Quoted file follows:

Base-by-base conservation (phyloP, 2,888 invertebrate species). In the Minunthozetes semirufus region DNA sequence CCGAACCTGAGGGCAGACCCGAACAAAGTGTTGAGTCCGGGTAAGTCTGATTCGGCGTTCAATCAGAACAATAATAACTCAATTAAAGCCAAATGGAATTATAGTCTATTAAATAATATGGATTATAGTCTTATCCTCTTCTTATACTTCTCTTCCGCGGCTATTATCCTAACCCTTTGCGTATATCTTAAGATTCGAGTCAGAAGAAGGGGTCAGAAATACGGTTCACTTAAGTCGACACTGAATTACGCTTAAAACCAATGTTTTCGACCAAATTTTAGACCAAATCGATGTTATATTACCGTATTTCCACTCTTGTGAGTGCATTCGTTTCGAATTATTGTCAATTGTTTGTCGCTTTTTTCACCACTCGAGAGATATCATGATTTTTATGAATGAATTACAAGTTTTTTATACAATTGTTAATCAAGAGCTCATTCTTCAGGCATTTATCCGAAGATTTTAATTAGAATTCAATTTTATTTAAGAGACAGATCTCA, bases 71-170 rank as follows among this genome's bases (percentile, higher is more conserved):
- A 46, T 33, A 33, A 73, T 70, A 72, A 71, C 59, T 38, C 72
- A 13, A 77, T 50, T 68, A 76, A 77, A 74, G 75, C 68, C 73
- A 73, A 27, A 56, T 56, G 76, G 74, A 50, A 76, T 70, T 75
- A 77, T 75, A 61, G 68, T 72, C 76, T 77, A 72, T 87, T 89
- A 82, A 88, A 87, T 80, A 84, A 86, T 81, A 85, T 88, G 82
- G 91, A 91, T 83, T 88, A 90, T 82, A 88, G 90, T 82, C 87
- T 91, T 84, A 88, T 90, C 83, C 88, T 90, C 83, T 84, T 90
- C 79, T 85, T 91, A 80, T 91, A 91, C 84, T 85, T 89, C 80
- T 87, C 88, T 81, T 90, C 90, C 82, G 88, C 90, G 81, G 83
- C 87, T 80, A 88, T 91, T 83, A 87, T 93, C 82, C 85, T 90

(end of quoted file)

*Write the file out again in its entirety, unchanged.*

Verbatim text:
Base-by-base conservation (phyloP, 2,888 invertebrate species). In the Minunthozetes semirufus region DNA sequence CCGAACCTGAGGGCAGACCCGAACAAAGTGTTGAGTCCGGGTAAGTCTGATTCGGCGTTCAATCAGAACAATAATAACTCAATTAAAGCCAAATGGAATTATAGTCTATTAAATAATATGGATTATAGTCTTATCCTCTTCTTATACTTCTCTTCCGCGGCTATTATCCTAACCCTTTGCGTATATCTTAAGATTCGAGTCAGAAGAAGGGGTCAGAAATACGGTTCACTTAAGTCGACACTGAATTACGCTTAAAACCAATGTTTTCGACCAAATTTTAGACCAAATCGATGTTATATTACCGTATTTCCACTCTTGTGAGTGCATTCGTTTCGAATTATTGTCAATTGTTTGTCGCTTTTTTCACCACTCGAGAGATATCATGATTTTTATGAATGAATTACAAGTTTTTTATACAATTGTTAATCAAGAGCTCATTCTTCAGGCATTTATCCGAAGATTTTAATTAGAATTCAATTTTATTTAAGAGACAGATCTCA, bases 71-170 rank as follows among this genome's bases (percentile, higher is more conserved):
- A 46, T 33, A 33, A 73, T 70, A 72, A 71, C 59, T 38, C 72
- A 13, A 77, T 50, T 68, A 76, A 77, A 74, G 75, C 68, C 73
- A 73, A 27, A 56, T 56, G 76, G 74, A 50, A 76, T 70, T 75
- A 77, T 75, A 61, G 68, T 72, C 76, T 77, A 72, T 87, T 89
- A 82, A 88, A 87, T 80, A 84, A 86, T 81, A 85, T 88, G 82
- G 91, A 91, T 83, T 88, A 90, T 82, A 88, G 90, T 82, C 87
- T 91, T 84, A 88, T 90, C 83, C 88, T 90, C 83, T 84, T 90
- C 79, T 85, T 91, A 80, T 91, A 91, C 84, T 85, T 89, C 80
- T 87, C 88, T 81, T 90, C 90, C 82, G 88, C 90, G 81, G 83
- C 87, T 80, A 88, T 91, T 83, A 87, T 93, C 82, C 85, T 90